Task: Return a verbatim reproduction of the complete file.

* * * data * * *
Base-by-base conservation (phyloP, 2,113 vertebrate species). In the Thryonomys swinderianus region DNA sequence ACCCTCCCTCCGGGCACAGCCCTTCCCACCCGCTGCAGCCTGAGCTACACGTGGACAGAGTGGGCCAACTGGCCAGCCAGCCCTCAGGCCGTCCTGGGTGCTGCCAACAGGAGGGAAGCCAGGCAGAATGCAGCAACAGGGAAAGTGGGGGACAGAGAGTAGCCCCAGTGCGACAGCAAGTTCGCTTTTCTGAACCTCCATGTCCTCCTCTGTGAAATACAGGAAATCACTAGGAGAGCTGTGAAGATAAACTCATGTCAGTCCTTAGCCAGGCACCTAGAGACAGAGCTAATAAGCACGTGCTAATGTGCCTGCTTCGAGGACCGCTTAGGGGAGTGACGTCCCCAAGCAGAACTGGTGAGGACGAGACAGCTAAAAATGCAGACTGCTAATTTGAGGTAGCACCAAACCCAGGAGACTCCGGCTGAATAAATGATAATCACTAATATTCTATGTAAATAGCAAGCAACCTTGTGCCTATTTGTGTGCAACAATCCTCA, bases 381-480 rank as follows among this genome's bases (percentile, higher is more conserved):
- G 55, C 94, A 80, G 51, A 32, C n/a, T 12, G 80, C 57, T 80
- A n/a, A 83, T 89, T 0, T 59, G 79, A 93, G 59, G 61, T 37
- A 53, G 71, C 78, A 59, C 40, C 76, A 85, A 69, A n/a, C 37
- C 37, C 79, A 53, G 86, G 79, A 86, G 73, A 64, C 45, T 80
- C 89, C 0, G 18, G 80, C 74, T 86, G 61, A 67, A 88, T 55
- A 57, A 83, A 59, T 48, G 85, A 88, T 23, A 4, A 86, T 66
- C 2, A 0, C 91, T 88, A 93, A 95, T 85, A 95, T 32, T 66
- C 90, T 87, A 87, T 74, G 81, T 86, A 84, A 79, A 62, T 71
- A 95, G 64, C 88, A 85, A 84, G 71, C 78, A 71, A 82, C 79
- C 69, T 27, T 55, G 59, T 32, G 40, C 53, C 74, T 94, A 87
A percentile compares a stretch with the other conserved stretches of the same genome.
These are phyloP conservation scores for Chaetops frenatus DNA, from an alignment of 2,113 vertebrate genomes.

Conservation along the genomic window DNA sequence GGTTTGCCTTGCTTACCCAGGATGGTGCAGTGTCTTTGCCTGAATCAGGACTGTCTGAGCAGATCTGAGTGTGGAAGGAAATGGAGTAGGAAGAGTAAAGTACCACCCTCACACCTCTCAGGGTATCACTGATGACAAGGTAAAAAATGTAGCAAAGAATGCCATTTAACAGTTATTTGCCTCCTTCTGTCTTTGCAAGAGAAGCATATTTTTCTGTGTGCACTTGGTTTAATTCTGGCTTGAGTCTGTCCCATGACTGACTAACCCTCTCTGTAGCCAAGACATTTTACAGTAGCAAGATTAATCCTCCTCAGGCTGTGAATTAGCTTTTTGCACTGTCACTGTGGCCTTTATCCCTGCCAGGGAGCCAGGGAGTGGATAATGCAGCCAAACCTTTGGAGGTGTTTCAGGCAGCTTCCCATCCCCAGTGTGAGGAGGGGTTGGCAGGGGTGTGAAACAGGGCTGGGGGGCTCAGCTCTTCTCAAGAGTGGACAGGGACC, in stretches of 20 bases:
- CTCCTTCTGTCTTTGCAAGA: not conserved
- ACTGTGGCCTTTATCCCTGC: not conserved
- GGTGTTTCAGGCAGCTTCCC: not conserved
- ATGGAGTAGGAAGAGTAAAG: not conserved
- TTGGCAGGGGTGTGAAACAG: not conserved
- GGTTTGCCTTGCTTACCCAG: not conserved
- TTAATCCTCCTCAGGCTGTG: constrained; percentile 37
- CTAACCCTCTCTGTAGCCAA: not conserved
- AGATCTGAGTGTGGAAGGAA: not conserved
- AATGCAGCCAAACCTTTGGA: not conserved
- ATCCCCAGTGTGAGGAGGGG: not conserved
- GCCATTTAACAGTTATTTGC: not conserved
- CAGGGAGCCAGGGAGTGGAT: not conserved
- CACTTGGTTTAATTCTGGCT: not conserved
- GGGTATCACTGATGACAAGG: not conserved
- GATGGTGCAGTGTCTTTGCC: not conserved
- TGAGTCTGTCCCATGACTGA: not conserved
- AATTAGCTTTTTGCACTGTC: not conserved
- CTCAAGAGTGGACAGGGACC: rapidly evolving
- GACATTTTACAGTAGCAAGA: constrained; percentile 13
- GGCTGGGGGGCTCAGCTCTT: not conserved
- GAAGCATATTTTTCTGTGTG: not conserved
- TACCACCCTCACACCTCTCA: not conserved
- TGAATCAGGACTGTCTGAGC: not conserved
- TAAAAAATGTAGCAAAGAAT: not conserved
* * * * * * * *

Base-by-base conservation (phyloP, 2,113 vertebrate species). In the Thryonomys swinderianus region DNA sequence ACCCTCCCTCCGGGCACAGCCCTTCCCACCCGCTGCAGCCTGAGCTACACGTGGACAGAGTGGGCCAACTGGCCAGCCAGCCCTCAGGCCGTCCTGGGTGCTGCCAACAGGAGGGAAGCCAGGCAGAATGCAGCAACAGGGAAAGTGGGGGACAGAGAGTAGCCCCAGTGCGACAGCAAGTTCGCTTTTCTGAACCTCCATGTCCTCCTCTGTGAAATACAGGAAATCACTAGGAGAGCTGTGAAGATAAACTCATGTCAGTCCTTAGCCAGGCACCTAGAGACAGAGCTAATAAGCACGTGCTAATGTGCCTGCTTCGAGGACCGCTTAGGGGAGTGACGTCCCCAAGCAGAACTGGTGAGGACGAGACAGCTAAAAATGCAGACTGCTAATTTGAGGTAGCACCAAACCCAGGAGACTCCGGCTGAATAAATGATAATCACTAATATTCTATGTAAATAGCAAGCAACCTTGTGCCTATTTGTGTGCAACAATCCTCA, bases 381-480 rank as follows among this genome's bases (percentile, higher is more conserved):
- G 55, C 94, A 80, G 51, A 32, C n/a, T 12, G 80, C 57, T 80
- A n/a, A 83, T 89, T 0, T 59, G 79, A 93, G 59, G 61, T 37
- A 53, G 71, C 78, A 59, C 40, C 76, A 85, A 69, A n/a, C 37
- C 37, C 79, A 53, G 86, G 79, A 86, G 73, A 64, C 45, T 80
- C 89, C 0, G 18, G 80, C 74, T 86, G 61, A 67, A 88, T 55
- A 57, A 83, A 59, T 48, G 85, A 88, T 23, A 4, A 86, T 66
- C 2, A 0, C 91, T 88, A 93, A 95, T 85, A 95, T 32, T 66
- C 90, T 87, A 87, T 74, G 81, T 86, A 84, A 79, A 62, T 71
- A 95, G 64, C 88, A 85, A 84, G 71, C 78, A 71, A 82, C 79
- C 69, T 27, T 55, G 59, T 32, G 40, C 53, C 74, T 94, A 87
A percentile compares a stretch with the other conserved stretches of the same genome.
These are phyloP conservation scores for Chaetops frenatus DNA, from an alignment of 2,113 vertebrate genomes.

Conservation along the genomic window DNA sequence GGTTTGCCTTGCTTACCCAGGATGGTGCAGTGTCTTTGCCTGAATCAGGACTGTCTGAGCAGATCTGAGTGTGGAAGGAAATGGAGTAGGAAGAGTAAAGTACCACCCTCACACCTCTCAGGGTATCACTGATGACAAGGTAAAAAATGTAGCAAAGAATGCCATTTAACAGTTATTTGCCTCCTTCTGTCTTTGCAAGAGAAGCATATTTTTCTGTGTGCACTTGGTTTAATTCTGGCTTGAGTCTGTCCCATGACTGACTAACCCTCTCTGTAGCCAAGACATTTTACAGTAGCAAGATTAATCCTCCTCAGGCTGTGAATTAGCTTTTTGCACTGTCACTGTGGCCTTTATCCCTGCCAGGGAGCCAGGGAGTGGATAATGCAGCCAAACCTTTGGAGGTGTTTCAGGCAGCTTCCCATCCCCAGTGTGAGGAGGGGTTGGCAGGGGTGTGAAACAGGGCTGGGGGGCTCAGCTCTTCTCAAGAGTGGACAGGGACC, in stretches of 20 bases:
- CTCCTTCTGTCTTTGCAAGA: not conserved
- ACTGTGGCCTTTATCCCTGC: not conserved
- GGTGTTTCAGGCAGCTTCCC: not conserved
- ATGGAGTAGGAAGAGTAAAG: not conserved
- TTGGCAGGGGTGTGAAACAG: not conserved
- GGTTTGCCTTGCTTACCCAG: not conserved
- TTAATCCTCCTCAGGCTGTG: constrained; percentile 37
- CTAACCCTCTCTGTAGCCAA: not conserved
- AGATCTGAGTGTGGAAGGAA: not conserved
- AATGCAGCCAAACCTTTGGA: not conserved
- ATCCCCAGTGTGAGGAGGGG: not conserved
- GCCATTTAACAGTTATTTGC: not conserved
- CAGGGAGCCAGGGAGTGGAT: not conserved
- CACTTGGTTTAATTCTGGCT: not conserved
- GGGTATCACTGATGACAAGG: not conserved
- GATGGTGCAGTGTCTTTGCC: not conserved
- TGAGTCTGTCCCATGACTGA: not conserved
- AATTAGCTTTTTGCACTGTC: not conserved
- CTCAAGAGTGGACAGGGACC: rapidly evolving
- GACATTTTACAGTAGCAAGA: constrained; percentile 13
- GGCTGGGGGGCTCAGCTCTT: not conserved
- GAAGCATATTTTTCTGTGTG: not conserved
- TACCACCCTCACACCTCTCA: not conserved
- TGAATCAGGACTGTCTGAGC: not conserved
- TAAAAAATGTAGCAAAGAAT: not conserved